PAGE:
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Voices of the Future: Essayists speak of MLK’s impact on them

For the third year, Hormel Foods Corporation hosted a public announcement of winners from the ninth annual Hormel Foods MLK essay contest Tuesday morning.

The winners were picked out of more than 1,000 submissions from 20 schools from around the nation that have Hormel presences in the city. The winners were Sinan Sarihan Zafer Elvin of Atlanta, Georgia, Nailah Beachem of Atlanta and Ashlyn Rose Bryant of Little Rock, Arkansas.

The essay contest is sponsored by the Hormel African American Resource Group (HAARG) in an effort to honor the vision and work of Dr. Martin Luther King.

“For nine years we have asked students to learn, reflect and personalize the message of Dr. King and what it means to them,” said Tommy Swearingen, HAARG president in a press release later in the day. “Every year, the essays are an inspiration to our team, and we couldn’t be prouder of the heartfelt writings of everyone who submitted.”

Of the more than 1,000 submissions, five winning essays are chosen from each school. Of those are four runners-up and one overall winner. The three winners Tuesday are the final top picks.

All three essays spoke of King’s influences not only on society, but on their own lives.

“It is a blueprint to achieve my goals,” said Beachem, who is a 13-year-old student from Chapel Hill Middle School.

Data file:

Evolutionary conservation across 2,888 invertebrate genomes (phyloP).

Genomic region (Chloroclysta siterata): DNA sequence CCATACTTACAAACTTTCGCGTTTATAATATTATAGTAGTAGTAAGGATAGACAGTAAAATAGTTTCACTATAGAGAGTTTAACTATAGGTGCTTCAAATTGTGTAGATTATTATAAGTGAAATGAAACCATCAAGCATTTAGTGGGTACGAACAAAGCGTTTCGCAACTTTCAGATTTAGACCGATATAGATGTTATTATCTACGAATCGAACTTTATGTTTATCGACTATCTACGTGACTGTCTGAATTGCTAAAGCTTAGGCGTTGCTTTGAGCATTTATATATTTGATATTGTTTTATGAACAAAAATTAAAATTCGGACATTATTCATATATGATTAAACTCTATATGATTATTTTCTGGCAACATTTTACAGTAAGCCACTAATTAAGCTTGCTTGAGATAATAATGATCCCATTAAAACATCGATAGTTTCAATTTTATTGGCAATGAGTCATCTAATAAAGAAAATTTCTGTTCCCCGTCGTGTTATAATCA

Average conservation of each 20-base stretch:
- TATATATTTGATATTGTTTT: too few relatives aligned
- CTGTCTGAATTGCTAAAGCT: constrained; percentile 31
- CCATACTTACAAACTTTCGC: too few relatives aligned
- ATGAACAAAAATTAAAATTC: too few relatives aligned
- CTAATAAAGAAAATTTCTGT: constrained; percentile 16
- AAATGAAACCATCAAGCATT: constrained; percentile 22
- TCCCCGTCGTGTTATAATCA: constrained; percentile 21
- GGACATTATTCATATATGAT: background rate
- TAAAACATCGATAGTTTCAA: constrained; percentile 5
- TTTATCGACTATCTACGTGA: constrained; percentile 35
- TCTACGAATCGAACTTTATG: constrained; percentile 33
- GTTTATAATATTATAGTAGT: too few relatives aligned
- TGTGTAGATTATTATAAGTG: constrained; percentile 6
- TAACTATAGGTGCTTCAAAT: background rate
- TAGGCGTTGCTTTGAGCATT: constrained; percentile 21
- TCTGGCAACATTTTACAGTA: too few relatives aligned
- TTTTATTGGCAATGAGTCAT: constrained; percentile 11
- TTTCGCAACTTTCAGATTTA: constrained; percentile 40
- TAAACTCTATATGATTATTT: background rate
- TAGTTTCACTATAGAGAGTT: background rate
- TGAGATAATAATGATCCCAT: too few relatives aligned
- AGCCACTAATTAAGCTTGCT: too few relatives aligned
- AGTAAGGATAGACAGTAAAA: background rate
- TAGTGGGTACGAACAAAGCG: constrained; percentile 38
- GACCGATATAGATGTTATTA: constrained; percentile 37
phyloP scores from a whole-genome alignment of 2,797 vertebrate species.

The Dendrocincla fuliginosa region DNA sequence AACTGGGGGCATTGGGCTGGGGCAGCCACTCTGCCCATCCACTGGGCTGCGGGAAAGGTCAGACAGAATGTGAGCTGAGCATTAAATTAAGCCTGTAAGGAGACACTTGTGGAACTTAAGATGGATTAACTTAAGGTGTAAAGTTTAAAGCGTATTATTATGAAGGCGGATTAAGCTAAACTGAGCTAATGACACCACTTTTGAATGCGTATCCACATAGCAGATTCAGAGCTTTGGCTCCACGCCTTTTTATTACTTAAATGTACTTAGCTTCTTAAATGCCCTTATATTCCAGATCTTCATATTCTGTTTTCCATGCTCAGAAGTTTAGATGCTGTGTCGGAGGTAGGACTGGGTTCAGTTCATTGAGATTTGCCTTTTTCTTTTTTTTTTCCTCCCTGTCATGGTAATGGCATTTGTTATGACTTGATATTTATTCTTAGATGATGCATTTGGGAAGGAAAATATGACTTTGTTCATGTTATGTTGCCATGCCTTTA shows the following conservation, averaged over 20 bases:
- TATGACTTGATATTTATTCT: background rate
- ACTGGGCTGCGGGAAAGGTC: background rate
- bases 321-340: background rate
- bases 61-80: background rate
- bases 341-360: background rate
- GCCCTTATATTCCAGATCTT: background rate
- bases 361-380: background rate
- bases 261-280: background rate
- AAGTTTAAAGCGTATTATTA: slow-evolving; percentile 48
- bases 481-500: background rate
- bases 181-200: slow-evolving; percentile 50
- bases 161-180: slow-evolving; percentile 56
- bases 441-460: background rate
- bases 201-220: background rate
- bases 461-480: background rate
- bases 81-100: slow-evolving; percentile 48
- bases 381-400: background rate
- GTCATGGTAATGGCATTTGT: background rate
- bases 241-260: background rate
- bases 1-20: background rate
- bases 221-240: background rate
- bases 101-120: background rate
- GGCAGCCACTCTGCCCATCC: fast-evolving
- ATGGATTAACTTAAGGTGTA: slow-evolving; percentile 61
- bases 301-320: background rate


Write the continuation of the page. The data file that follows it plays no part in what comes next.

Those influences echoed throughout the words of each student’s essay mirrored beliefs that have begun to grow within them. Sinan, a fifth-grade student from Oak Grove Elementary School, recited how many of King’s beliefs have echoed over time and that it is time to come together to fix the ills of society.

“We are in the same place right now,” Sinan related.

After the readings, Bryant, a middle school student at Lonoke Middle School, reflected on Kings impacts over the years and the effects on her life personally.

“I was mostly thinking of people I have in my life because of Dr. King,” she said. “Without him I wouldn’t be able to have the friends and family I have today.”

The impact of the student’s essays were felt throughout the gathered employees who attended the ceremony.

“That’s a hard act to follow,” Swearingen said just after the essays were read.

When it was all said and done, Swearingen was impressed with the student’s grasp of the topic, a sometimes heady issue with profound ideas.

“I was blown away by the kids’ grasp of social issues of the day and they’re in a position to articulate how they feel,” Swearingen said. “I didn’t think about these things at this age.”

This avenue of including children can open up ideas for conversations important to today’s society; a look at a more positive future.

“I think more than anything else, it lets down the guards of all people,” Swearingen said. “What kids bring to this, they bring it to you the way it can be.”

Perhaps one of the biggest messages to come out of the morning was the idea of letting their voice be heard and be part of the future.

“Never lose your voice,” said Hormel Chairman of the Board, President and CEO Jim Snee. “You do have a voice. You’re leaders in your communities and your classrooms.”

Bryant reflected this as she looked back to being a part of the experience.

“I’m very honored to be here and the other students inspired me with their speeches,” she said. “It makes me happy to see other people stand up, believe and share their voices.”